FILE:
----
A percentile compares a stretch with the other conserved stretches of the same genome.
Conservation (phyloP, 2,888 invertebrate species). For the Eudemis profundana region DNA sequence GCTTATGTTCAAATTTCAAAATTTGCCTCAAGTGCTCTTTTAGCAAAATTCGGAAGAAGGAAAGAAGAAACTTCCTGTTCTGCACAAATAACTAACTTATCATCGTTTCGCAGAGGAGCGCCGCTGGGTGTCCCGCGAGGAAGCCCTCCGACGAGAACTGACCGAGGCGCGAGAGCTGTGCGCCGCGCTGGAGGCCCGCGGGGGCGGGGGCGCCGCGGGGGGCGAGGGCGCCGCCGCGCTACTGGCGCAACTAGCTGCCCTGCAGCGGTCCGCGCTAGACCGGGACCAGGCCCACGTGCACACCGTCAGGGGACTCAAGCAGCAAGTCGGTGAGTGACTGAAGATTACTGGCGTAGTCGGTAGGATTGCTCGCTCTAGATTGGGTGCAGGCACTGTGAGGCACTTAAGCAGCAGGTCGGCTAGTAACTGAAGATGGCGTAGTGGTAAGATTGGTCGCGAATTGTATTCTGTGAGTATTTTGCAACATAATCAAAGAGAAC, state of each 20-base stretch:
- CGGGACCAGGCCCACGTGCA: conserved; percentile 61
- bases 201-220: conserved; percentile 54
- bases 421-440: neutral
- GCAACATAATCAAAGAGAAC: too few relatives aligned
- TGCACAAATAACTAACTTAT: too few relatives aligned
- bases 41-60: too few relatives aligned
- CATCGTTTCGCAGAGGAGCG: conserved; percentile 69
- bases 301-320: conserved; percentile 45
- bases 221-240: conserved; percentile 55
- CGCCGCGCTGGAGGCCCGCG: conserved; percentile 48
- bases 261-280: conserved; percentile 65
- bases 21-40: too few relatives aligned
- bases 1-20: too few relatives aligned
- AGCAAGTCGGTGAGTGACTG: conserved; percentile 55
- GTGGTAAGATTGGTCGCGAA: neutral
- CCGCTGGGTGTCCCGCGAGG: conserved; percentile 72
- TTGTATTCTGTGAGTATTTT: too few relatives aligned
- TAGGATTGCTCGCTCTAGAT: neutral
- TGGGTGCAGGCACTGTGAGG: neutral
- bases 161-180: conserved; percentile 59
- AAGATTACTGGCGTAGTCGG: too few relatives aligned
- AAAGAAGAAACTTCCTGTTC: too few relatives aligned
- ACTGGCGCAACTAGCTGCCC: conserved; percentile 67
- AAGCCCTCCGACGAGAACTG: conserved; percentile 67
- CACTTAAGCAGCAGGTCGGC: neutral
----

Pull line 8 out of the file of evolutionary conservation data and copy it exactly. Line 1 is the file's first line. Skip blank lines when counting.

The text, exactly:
- bases 41-60: too few relatives aligned